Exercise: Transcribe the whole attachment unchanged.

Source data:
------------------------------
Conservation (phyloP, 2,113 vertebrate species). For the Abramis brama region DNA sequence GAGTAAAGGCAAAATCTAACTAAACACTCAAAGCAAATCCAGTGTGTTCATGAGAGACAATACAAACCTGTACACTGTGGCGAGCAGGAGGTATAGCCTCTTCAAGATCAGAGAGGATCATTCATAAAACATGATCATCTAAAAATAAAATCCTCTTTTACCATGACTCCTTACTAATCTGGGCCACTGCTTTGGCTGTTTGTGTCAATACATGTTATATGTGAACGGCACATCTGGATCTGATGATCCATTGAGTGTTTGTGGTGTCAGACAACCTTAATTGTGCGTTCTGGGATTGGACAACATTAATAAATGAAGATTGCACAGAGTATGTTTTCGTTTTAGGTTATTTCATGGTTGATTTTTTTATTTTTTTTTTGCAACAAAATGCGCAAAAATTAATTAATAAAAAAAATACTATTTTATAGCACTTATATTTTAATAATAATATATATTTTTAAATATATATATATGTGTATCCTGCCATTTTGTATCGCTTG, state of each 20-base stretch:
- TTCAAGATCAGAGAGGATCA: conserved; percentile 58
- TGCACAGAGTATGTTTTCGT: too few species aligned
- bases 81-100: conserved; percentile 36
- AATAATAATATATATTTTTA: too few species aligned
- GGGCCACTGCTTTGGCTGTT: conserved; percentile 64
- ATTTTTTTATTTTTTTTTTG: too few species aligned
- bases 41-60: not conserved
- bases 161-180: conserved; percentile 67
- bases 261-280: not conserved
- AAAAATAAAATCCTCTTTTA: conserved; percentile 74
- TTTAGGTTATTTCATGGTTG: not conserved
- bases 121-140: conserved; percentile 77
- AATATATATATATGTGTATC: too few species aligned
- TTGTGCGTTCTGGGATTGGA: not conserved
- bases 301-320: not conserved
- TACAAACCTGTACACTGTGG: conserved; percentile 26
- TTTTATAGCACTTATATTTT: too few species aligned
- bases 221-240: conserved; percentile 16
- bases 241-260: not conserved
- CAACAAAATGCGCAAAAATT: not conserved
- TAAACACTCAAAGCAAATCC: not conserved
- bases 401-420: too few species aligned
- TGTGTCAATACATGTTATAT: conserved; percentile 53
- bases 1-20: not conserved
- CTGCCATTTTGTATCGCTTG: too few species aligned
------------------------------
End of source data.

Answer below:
Conservation (phyloP, 2,113 vertebrate species). For the Abramis brama region DNA sequence GAGTAAAGGCAAAATCTAACTAAACACTCAAAGCAAATCCAGTGTGTTCATGAGAGACAATACAAACCTGTACACTGTGGCGAGCAGGAGGTATAGCCTCTTCAAGATCAGAGAGGATCATTCATAAAACATGATCATCTAAAAATAAAATCCTCTTTTACCATGACTCCTTACTAATCTGGGCCACTGCTTTGGCTGTTTGTGTCAATACATGTTATATGTGAACGGCACATCTGGATCTGATGATCCATTGAGTGTTTGTGGTGTCAGACAACCTTAATTGTGCGTTCTGGGATTGGACAACATTAATAAATGAAGATTGCACAGAGTATGTTTTCGTTTTAGGTTATTTCATGGTTGATTTTTTTATTTTTTTTTTGCAACAAAATGCGCAAAAATTAATTAATAAAAAAAATACTATTTTATAGCACTTATATTTTAATAATAATATATATTTTTAAATATATATATATGTGTATCCTGCCATTTTGTATCGCTTG, state of each 20-base stretch:
- TTCAAGATCAGAGAGGATCA: conserved; percentile 58
- TGCACAGAGTATGTTTTCGT: too few species aligned
- bases 81-100: conserved; percentile 36
- AATAATAATATATATTTTTA: too few species aligned
- GGGCCACTGCTTTGGCTGTT: conserved; percentile 64
- ATTTTTTTATTTTTTTTTTG: too few species aligned
- bases 41-60: not conserved
- bases 161-180: conserved; percentile 67
- bases 261-280: not conserved
- AAAAATAAAATCCTCTTTTA: conserved; percentile 74
- TTTAGGTTATTTCATGGTTG: not conserved
- bases 121-140: conserved; percentile 77
- AATATATATATATGTGTATC: too few species aligned
- TTGTGCGTTCTGGGATTGGA: not conserved
- bases 301-320: not conserved
- TACAAACCTGTACACTGTGG: conserved; percentile 26
- TTTTATAGCACTTATATTTT: too few species aligned
- bases 221-240: conserved; percentile 16
- bases 241-260: not conserved
- CAACAAAATGCGCAAAAATT: not conserved
- TAAACACTCAAAGCAAATCC: not conserved
- bases 401-420: too few species aligned
- TGTGTCAATACATGTTATAT: conserved; percentile 53
- bases 1-20: not conserved
- CTGCCATTTTGTATCGCTTG: too few species aligned